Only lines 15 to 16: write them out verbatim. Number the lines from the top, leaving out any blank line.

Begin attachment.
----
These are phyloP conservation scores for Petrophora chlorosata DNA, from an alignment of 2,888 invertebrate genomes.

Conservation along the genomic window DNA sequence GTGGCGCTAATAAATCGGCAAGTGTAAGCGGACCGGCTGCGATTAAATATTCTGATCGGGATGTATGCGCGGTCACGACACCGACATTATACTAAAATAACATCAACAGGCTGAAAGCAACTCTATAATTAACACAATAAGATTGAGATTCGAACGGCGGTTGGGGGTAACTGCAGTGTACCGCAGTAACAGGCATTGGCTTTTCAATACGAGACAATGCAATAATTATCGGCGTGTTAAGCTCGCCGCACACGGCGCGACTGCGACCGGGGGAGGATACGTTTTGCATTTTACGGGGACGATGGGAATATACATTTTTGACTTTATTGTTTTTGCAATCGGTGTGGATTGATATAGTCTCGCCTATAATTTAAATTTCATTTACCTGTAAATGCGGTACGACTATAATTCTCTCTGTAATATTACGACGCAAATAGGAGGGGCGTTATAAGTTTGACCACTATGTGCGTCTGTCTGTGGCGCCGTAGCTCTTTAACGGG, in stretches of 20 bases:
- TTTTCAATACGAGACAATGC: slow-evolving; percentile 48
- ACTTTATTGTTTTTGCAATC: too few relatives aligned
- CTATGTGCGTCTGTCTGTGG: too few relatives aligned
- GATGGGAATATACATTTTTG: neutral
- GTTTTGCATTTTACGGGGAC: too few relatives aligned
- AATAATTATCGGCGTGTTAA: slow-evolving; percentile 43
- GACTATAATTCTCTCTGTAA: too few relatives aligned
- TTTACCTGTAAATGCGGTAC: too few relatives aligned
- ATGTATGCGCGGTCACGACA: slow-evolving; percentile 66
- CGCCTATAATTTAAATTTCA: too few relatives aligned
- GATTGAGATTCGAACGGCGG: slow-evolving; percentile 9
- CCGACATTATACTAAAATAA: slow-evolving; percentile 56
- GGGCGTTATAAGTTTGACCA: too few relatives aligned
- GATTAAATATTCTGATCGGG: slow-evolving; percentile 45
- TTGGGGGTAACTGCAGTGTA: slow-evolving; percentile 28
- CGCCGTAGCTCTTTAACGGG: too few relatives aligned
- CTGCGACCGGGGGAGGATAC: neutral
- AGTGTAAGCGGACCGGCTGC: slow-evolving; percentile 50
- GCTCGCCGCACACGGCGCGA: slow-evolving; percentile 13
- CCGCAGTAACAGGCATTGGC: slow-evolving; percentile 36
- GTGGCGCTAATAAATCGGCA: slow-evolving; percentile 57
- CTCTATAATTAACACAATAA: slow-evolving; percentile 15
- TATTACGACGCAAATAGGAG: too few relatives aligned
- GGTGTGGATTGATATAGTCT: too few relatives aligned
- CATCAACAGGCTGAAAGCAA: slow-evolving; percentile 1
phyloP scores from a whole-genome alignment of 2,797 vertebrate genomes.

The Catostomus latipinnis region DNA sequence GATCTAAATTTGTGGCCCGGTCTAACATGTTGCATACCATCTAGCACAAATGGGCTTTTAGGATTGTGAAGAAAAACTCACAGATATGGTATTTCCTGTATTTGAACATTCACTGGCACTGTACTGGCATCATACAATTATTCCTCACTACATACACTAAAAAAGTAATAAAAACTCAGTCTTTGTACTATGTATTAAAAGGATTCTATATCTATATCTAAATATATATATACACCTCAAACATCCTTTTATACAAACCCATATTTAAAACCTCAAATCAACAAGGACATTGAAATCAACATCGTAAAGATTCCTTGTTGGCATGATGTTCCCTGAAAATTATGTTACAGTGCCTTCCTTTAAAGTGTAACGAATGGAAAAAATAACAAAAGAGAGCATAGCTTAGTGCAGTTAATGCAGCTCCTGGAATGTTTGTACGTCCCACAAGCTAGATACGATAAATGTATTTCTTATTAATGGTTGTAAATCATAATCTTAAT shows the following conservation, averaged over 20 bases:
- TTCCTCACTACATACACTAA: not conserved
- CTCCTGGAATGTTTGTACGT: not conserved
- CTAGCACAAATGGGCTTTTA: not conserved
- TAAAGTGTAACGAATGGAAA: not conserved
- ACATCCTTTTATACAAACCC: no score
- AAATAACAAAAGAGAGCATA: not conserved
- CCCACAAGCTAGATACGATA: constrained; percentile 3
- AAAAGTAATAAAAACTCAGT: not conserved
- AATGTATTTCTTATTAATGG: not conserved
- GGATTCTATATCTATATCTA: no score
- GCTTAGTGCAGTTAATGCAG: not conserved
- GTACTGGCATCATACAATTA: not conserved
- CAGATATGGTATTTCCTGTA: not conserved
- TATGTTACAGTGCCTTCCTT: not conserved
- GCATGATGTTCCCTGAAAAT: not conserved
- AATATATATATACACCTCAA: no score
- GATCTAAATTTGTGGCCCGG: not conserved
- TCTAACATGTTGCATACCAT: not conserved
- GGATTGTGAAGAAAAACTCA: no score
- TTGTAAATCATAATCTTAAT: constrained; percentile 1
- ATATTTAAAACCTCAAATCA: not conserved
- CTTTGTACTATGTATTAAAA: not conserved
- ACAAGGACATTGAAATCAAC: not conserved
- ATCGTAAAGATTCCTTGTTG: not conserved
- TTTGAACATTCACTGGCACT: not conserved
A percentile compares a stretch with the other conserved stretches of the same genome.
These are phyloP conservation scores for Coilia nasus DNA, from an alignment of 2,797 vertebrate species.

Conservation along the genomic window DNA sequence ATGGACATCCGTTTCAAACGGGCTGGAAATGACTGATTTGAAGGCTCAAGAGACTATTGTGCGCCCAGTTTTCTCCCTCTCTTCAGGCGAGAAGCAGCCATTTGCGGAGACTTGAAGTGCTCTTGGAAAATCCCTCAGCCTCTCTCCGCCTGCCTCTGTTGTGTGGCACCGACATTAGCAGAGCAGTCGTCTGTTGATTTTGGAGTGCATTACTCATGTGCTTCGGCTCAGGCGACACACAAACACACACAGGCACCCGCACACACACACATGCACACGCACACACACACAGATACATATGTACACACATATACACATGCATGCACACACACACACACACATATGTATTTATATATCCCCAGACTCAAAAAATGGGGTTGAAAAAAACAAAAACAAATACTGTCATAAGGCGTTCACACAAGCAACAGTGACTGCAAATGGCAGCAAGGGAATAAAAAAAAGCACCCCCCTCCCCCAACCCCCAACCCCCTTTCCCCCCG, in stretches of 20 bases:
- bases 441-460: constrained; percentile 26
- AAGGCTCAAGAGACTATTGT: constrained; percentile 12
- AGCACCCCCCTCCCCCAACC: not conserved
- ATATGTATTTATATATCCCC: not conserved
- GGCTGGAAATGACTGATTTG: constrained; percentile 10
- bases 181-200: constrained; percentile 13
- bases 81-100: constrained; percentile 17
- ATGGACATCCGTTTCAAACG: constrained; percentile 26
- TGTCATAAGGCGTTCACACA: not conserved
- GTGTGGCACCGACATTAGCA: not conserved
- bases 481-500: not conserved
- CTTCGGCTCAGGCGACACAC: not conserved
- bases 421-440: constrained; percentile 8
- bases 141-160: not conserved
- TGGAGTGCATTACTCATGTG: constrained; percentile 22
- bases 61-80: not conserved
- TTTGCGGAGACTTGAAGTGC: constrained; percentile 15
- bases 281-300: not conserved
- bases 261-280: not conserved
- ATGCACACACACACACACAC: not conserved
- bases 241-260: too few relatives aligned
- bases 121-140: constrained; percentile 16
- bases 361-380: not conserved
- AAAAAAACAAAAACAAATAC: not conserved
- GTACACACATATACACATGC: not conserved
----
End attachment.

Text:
- GGGCGTTATAAGTTTGACCA: too few relatives aligned
- GATTAAATATTCTGATCGGG: slow-evolving; percentile 45